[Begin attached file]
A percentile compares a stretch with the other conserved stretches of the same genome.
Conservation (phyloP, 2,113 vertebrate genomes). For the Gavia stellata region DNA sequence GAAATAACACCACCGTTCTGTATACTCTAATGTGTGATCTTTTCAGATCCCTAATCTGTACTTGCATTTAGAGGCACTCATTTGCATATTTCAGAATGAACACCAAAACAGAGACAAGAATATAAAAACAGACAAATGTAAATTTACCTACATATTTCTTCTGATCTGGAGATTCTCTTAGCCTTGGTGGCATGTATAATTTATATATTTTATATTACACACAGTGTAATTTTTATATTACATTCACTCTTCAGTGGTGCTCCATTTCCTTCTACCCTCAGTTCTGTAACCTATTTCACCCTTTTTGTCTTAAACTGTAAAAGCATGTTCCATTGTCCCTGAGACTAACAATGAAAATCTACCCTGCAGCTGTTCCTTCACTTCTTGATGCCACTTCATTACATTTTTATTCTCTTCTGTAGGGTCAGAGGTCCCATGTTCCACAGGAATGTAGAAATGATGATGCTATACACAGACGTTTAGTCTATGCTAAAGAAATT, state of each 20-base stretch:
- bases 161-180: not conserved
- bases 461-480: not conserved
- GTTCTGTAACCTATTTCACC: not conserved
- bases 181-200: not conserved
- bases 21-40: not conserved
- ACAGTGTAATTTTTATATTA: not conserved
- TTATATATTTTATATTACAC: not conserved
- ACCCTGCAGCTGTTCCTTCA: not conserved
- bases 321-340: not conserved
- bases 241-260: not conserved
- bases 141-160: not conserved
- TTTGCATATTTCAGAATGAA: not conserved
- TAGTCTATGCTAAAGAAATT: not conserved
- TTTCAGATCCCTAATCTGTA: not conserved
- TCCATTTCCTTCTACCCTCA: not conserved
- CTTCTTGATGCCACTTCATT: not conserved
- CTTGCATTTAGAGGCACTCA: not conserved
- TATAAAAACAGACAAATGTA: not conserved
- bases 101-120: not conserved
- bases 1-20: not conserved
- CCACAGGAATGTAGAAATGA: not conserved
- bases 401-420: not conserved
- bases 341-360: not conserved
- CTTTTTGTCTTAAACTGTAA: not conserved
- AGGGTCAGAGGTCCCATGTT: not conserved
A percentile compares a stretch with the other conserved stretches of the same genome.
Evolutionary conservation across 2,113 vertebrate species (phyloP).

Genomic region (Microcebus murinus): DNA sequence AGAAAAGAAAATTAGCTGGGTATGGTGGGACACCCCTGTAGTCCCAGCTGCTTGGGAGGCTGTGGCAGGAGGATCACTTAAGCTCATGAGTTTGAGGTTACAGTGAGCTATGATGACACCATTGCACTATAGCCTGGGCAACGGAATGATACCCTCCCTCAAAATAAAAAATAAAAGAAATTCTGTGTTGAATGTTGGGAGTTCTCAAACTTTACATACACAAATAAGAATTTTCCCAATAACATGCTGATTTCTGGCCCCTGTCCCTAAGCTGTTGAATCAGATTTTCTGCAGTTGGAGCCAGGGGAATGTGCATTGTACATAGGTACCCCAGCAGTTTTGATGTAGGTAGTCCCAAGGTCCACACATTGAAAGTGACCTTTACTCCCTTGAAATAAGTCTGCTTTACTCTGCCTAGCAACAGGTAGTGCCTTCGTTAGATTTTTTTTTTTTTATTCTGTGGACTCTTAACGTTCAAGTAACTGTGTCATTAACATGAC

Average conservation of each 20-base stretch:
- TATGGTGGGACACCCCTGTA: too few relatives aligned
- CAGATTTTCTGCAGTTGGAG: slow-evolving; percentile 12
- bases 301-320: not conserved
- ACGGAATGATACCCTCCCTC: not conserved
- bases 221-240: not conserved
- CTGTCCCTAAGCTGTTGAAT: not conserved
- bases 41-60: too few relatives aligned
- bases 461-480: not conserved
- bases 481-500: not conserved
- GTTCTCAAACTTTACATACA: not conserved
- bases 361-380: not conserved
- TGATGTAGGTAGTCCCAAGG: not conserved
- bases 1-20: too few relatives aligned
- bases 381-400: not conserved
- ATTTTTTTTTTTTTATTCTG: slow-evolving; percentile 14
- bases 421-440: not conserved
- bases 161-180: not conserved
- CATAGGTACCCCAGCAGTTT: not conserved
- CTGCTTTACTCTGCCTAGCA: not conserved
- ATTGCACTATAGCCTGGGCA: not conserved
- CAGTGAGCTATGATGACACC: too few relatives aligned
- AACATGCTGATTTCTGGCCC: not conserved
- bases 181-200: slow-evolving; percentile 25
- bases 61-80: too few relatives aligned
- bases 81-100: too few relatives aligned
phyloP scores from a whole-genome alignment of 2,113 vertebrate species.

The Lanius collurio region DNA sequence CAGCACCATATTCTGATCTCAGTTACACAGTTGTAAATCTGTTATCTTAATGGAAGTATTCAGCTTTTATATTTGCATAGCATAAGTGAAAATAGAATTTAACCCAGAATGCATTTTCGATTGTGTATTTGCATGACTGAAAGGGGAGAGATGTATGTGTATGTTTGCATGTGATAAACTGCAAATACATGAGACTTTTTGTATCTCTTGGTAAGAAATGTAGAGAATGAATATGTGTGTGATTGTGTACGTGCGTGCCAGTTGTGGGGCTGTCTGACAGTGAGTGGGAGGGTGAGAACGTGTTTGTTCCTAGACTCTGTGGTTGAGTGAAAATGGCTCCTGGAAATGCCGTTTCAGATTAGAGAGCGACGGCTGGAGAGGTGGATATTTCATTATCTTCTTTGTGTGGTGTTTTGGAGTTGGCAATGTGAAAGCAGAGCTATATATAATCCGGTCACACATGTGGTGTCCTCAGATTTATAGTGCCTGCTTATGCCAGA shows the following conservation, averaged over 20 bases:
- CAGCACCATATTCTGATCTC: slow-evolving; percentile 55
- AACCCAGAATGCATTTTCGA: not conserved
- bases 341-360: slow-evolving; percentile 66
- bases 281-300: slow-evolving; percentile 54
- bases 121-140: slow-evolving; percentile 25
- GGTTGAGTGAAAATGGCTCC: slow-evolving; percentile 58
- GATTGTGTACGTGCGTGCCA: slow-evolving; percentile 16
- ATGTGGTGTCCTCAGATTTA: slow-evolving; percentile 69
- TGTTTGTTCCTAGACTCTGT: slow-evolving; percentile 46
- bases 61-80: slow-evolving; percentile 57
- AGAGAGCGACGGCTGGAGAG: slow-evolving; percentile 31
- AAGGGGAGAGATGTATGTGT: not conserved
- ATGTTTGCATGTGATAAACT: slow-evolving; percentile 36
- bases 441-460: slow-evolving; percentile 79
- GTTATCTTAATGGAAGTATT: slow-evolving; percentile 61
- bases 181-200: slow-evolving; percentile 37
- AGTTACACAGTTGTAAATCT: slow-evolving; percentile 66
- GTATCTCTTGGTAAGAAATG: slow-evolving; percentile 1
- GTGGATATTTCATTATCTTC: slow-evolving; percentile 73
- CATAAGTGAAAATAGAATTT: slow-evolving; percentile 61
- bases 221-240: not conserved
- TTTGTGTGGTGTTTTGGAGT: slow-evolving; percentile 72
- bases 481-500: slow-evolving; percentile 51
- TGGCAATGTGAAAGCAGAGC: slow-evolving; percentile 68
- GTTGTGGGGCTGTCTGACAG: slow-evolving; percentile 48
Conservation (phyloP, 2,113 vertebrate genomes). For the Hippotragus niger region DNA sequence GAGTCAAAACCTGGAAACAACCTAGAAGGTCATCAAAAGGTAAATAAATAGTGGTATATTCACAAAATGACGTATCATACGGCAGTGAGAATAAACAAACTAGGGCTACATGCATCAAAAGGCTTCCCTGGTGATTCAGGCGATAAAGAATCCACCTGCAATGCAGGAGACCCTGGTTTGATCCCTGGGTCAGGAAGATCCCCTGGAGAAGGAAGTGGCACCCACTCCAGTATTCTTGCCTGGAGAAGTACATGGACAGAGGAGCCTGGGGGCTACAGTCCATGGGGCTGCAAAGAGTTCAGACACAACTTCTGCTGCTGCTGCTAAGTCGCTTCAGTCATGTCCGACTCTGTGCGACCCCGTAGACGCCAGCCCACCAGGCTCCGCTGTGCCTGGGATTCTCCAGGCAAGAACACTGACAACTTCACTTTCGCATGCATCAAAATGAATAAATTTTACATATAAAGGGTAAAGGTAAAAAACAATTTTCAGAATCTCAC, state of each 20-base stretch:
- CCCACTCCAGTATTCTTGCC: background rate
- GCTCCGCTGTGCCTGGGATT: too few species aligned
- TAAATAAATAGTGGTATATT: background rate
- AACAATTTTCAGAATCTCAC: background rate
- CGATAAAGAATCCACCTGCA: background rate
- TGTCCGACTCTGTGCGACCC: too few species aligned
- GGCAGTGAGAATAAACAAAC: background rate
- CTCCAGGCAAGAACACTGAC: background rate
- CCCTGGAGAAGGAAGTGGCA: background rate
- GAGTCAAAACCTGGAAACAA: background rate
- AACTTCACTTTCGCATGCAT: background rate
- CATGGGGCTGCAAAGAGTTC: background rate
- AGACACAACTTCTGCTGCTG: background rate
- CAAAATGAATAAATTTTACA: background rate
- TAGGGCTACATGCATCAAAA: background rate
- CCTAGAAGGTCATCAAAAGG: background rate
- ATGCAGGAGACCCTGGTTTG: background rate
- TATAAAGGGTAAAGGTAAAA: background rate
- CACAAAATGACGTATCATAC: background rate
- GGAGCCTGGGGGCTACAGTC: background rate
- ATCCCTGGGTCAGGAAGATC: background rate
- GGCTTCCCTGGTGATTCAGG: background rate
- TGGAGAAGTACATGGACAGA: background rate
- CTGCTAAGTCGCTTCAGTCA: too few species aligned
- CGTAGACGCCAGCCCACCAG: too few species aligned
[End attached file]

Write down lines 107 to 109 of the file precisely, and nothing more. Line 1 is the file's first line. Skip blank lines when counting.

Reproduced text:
- TGGAGAAGTACATGGACAGA: background rate
- CTGCTAAGTCGCTTCAGTCA: too few species aligned
- CGTAGACGCCAGCCCACCAG: too few species aligned